Pink may be the new black if you believe my trendier students, but this is the new "My dog ate my homework." Since most of us require assignments to be typed, students often show up the morning a paper is due lamenting their lack of ink or their broken inkjet. I can't usually fault them either, since my crappy inkjet in my home office is always out of ink too. However, the number of students who still don't think to email papers to an instructor is remarkably large. More importantly, the number of teachers unwilling to accept papers electronically is remarkably small. All this means is that schools and parents bear the cost of printing when electronic means exist to easily exchange and view files.
Why do we make our students print out papers? I know I received countless papers back in high school and college that my instructors had "bled all over, " my mistakes happily pointed out in red ink. While there is some satisfaction in subjecting my students to the same torture, this is the 21st century and there are countless ways to electronically explain to my students how their inability to write a complete sentence really does matter, even in a technology class. And no, this doesn't mean printing out the paper yourself and then writing comments.
Comments and feedback can easily be entered through the editing tools built into all recent incarnations of Microsoft Office and OpenOffice. Better yet, feedback can be provided through email or just embedded in the electronic document. Even at pennies a page, the cost of printing documents adds up quickly, especially if teachers happen to be using inkjets at their desks. Whether the cost is passed on to students or borne by the school, environmental impact as well as the bottom line can be controlled by leveraging the network infrastructure that you have worked so hard to build. Many student information systems and standalone products like Edline also allow students to leave work in a "digital dropbox", enabling administrators to easily log electronic communications (as required by recent court decisions) and providing an efficient means for teachers to get feedback to students.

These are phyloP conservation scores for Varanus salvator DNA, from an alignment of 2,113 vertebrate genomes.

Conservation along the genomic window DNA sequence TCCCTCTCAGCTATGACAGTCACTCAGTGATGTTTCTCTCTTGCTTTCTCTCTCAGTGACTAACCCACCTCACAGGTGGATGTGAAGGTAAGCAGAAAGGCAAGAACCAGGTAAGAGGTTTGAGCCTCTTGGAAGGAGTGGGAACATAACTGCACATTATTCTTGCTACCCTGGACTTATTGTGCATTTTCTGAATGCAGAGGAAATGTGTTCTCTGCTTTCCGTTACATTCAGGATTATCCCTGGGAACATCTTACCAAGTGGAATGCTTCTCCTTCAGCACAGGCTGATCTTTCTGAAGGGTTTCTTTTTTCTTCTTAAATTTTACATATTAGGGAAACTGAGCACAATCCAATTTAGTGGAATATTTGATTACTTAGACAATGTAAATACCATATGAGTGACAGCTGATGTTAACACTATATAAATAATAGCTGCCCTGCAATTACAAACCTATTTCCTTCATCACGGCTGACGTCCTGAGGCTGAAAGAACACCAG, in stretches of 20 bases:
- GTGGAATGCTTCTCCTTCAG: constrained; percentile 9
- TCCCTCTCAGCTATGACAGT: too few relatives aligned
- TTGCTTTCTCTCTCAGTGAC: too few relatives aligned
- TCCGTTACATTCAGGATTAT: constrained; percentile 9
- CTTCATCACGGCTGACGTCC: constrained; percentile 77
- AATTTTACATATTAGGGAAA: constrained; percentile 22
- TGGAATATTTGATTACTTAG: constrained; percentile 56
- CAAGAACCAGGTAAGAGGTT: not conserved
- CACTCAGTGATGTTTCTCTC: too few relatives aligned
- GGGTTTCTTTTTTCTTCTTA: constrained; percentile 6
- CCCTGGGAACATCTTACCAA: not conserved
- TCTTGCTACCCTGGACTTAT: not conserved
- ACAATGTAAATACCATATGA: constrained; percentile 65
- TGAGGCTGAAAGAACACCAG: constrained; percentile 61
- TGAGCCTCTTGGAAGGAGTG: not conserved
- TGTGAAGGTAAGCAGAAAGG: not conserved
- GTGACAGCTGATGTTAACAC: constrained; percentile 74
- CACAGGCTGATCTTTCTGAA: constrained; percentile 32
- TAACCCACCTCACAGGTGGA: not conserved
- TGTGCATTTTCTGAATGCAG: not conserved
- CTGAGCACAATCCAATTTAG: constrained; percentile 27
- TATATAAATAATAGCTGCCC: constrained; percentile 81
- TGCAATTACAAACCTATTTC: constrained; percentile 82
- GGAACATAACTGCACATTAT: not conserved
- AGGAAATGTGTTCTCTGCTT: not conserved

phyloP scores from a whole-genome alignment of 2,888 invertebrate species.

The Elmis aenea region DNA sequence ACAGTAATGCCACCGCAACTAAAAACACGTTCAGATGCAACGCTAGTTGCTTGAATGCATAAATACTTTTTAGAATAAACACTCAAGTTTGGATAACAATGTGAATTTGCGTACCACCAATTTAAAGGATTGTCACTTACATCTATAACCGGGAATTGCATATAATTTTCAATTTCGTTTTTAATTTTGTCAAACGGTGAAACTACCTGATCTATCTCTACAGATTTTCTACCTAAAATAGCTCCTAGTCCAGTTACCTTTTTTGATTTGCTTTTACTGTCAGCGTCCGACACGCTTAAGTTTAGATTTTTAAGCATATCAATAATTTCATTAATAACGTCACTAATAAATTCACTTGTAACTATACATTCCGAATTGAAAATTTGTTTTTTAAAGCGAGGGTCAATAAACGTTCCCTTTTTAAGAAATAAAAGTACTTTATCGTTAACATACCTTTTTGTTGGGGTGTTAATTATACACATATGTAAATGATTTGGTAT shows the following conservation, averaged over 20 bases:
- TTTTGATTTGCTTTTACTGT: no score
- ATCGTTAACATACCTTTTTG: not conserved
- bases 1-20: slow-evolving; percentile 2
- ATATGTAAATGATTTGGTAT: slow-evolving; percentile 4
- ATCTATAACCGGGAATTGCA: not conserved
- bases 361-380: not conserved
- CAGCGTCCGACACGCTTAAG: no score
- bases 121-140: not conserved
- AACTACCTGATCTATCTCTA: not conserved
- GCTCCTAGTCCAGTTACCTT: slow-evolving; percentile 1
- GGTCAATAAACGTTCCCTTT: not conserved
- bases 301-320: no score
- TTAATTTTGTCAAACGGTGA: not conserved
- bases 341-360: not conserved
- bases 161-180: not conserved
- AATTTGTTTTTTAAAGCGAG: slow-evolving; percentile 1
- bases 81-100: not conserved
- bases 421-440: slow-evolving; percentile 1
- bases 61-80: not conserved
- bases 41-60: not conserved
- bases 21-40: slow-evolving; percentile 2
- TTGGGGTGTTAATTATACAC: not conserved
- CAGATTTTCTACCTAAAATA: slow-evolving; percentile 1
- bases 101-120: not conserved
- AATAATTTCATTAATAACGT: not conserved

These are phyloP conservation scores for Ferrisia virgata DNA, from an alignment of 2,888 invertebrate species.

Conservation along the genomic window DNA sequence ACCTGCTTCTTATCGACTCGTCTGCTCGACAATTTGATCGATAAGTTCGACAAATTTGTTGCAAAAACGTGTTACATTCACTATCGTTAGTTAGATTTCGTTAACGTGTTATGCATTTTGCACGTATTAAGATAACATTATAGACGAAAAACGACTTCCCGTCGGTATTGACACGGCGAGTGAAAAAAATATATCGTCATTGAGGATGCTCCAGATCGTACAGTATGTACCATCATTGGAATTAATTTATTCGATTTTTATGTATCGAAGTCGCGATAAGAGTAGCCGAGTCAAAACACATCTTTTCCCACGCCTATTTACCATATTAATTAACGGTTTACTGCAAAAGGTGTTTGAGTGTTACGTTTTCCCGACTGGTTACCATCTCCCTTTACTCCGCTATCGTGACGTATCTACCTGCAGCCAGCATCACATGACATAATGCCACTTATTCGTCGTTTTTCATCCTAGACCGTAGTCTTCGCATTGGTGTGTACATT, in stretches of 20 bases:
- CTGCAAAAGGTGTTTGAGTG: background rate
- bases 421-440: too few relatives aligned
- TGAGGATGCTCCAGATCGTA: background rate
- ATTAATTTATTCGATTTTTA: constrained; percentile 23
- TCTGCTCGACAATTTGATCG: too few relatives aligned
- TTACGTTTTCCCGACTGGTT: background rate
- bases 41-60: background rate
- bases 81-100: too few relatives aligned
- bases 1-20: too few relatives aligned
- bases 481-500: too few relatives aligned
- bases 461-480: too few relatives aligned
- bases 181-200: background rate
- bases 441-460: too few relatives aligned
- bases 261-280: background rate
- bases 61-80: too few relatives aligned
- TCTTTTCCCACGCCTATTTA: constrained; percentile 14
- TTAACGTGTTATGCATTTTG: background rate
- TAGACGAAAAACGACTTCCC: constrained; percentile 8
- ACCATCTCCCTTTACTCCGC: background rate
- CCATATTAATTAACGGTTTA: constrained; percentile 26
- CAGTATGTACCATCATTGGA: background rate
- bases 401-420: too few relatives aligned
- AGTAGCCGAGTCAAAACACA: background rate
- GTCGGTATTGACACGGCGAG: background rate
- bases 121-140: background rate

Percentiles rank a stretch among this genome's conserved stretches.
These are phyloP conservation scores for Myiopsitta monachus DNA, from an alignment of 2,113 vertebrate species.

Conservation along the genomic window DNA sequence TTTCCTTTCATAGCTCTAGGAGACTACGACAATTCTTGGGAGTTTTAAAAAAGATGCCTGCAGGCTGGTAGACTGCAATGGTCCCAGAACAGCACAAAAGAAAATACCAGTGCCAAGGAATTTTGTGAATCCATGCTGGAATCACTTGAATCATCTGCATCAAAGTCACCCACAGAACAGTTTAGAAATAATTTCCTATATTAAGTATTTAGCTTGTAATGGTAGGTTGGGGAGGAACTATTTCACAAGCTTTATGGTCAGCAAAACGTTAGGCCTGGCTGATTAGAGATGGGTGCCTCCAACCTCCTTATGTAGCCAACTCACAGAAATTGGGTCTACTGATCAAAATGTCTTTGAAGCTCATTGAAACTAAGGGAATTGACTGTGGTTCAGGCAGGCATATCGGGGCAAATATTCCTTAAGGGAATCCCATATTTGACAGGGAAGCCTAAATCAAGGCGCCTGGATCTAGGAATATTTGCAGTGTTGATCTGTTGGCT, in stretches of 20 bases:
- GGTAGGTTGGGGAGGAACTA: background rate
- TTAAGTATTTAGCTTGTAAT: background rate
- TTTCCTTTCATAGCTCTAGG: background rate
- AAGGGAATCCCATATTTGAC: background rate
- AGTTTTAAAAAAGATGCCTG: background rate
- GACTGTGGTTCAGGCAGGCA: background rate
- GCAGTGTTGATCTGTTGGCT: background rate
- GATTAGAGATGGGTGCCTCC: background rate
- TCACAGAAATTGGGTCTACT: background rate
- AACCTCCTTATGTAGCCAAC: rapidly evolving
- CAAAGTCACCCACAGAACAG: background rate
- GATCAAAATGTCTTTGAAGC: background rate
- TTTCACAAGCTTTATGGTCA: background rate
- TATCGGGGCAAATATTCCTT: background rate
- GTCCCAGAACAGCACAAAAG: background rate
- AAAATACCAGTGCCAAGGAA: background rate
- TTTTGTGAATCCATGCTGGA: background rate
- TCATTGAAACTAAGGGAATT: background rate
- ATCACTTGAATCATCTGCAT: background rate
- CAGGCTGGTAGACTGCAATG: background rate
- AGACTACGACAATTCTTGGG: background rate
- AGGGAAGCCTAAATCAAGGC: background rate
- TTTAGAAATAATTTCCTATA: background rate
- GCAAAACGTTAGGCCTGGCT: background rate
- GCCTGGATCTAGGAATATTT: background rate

Not only does a more modern approach save time and resources (for students and teachers), but also means an end to excuses. Even, "the Internet is broken at my house" won't cut it anymore. I always make sure to have a few extra cheap flash drives in my pockets for the Internet-challenged. This is a win-win, as long as we can all leave some very old habits behind.